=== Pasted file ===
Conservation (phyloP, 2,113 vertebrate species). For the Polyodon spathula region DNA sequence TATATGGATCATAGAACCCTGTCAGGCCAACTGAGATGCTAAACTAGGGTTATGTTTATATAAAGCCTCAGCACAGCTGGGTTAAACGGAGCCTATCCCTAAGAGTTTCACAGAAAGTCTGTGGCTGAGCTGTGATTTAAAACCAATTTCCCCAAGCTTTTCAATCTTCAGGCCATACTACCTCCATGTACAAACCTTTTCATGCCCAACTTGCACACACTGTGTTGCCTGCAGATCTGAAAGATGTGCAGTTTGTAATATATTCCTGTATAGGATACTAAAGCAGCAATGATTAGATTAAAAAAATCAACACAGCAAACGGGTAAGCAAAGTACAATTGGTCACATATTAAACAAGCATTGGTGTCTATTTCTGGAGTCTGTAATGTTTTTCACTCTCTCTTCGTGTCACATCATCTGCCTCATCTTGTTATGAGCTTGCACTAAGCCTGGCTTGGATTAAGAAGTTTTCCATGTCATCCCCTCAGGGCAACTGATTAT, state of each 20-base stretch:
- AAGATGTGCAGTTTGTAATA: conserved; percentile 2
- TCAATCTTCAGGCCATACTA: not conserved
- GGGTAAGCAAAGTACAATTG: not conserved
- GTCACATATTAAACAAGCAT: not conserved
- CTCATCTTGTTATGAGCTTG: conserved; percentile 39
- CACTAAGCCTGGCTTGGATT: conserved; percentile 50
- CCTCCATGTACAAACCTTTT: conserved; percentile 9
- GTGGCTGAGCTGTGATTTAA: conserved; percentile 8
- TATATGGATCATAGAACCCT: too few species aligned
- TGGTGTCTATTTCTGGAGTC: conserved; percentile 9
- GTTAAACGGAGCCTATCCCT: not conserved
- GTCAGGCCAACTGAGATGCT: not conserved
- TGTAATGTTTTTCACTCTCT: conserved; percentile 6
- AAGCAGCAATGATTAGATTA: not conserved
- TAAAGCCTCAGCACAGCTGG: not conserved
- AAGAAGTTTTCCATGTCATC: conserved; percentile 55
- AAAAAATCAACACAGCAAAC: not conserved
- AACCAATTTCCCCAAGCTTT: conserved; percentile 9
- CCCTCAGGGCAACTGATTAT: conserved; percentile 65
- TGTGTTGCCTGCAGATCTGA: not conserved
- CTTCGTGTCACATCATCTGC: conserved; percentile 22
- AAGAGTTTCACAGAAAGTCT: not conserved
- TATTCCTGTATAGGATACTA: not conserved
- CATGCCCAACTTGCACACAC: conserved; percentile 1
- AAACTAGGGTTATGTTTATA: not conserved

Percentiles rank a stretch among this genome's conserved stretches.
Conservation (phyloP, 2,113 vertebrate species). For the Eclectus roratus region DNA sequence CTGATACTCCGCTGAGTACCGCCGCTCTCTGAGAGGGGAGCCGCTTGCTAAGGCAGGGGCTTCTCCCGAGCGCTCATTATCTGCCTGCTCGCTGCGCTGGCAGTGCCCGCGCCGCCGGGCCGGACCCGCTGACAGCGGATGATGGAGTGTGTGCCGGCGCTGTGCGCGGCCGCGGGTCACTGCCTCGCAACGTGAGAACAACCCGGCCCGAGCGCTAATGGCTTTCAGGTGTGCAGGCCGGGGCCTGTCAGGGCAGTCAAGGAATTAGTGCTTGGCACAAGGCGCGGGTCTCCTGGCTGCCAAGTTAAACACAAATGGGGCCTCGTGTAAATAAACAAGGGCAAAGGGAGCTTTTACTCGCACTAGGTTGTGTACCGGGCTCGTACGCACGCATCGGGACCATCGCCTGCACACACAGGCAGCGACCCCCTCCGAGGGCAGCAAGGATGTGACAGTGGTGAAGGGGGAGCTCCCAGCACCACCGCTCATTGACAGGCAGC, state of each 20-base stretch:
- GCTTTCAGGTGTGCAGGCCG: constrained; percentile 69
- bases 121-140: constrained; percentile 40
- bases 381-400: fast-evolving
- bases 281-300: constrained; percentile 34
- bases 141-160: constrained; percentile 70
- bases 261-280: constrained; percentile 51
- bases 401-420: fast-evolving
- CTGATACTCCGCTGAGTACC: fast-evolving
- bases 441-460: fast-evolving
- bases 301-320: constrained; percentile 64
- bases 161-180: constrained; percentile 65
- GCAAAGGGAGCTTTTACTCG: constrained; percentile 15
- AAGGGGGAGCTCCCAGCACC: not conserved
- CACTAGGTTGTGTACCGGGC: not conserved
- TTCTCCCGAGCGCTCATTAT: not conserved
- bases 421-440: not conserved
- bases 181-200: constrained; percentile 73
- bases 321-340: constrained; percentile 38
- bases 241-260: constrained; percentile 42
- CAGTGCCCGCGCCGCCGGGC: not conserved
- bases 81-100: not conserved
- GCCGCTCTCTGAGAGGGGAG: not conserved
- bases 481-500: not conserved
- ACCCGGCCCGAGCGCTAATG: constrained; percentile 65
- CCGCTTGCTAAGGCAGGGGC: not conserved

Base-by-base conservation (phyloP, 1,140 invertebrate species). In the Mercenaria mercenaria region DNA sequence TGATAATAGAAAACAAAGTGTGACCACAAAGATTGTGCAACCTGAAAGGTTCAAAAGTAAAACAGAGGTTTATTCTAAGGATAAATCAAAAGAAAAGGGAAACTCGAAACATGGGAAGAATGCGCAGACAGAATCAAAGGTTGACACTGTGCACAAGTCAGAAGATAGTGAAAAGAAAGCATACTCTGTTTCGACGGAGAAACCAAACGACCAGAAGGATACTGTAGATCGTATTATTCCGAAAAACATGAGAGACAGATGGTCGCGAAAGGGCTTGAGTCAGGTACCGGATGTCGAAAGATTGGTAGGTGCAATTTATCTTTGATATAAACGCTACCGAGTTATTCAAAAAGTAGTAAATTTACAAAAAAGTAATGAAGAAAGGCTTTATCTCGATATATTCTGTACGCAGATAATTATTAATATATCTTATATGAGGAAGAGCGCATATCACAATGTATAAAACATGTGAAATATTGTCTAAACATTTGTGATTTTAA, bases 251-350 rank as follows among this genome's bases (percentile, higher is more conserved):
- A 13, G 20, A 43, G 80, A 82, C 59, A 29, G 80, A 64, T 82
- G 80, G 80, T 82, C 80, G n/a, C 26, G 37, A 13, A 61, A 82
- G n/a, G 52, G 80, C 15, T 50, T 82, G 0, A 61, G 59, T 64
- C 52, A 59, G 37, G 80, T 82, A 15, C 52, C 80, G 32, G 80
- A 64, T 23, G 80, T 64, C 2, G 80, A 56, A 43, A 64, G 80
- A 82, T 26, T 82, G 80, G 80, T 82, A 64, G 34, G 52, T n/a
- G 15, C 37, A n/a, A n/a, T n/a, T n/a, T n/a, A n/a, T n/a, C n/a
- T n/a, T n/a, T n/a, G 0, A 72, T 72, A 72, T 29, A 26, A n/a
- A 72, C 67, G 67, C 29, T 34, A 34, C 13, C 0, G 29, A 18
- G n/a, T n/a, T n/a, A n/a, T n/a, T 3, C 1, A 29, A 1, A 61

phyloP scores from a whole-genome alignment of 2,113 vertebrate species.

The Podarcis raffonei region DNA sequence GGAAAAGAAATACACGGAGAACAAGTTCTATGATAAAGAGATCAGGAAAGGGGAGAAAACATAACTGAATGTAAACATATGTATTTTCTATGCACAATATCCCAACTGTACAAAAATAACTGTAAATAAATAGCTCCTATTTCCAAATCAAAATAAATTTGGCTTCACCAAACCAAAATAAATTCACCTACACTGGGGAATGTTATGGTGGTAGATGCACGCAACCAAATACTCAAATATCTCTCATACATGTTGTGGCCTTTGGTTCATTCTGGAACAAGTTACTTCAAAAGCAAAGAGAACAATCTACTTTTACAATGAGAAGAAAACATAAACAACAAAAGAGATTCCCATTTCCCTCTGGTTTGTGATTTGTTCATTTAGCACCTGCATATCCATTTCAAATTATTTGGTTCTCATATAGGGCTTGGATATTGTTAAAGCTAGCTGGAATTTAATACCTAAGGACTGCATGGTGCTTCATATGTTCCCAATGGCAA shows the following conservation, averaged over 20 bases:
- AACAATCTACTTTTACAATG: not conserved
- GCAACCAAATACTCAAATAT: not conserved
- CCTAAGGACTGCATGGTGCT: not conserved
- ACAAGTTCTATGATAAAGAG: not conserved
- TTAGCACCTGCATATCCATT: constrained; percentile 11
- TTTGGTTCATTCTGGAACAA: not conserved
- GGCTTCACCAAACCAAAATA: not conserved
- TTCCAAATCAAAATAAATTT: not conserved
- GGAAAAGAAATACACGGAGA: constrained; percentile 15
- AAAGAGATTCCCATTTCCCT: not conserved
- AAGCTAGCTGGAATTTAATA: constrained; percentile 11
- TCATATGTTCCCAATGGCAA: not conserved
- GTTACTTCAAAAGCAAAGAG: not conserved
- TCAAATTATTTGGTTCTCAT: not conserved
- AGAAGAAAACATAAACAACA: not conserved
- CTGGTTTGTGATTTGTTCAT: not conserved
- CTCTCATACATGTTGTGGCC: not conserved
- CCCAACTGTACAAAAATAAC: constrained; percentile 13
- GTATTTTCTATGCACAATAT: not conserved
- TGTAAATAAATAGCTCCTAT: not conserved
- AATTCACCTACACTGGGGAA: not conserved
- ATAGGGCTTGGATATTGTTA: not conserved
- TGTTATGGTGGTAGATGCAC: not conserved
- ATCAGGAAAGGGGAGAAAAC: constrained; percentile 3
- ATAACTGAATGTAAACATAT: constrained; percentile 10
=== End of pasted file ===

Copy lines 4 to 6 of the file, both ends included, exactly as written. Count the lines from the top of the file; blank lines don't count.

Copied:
- GGGTAAGCAAAGTACAATTG: not conserved
- GTCACATATTAAACAAGCAT: not conserved
- CTCATCTTGTTATGAGCTTG: conserved; percentile 39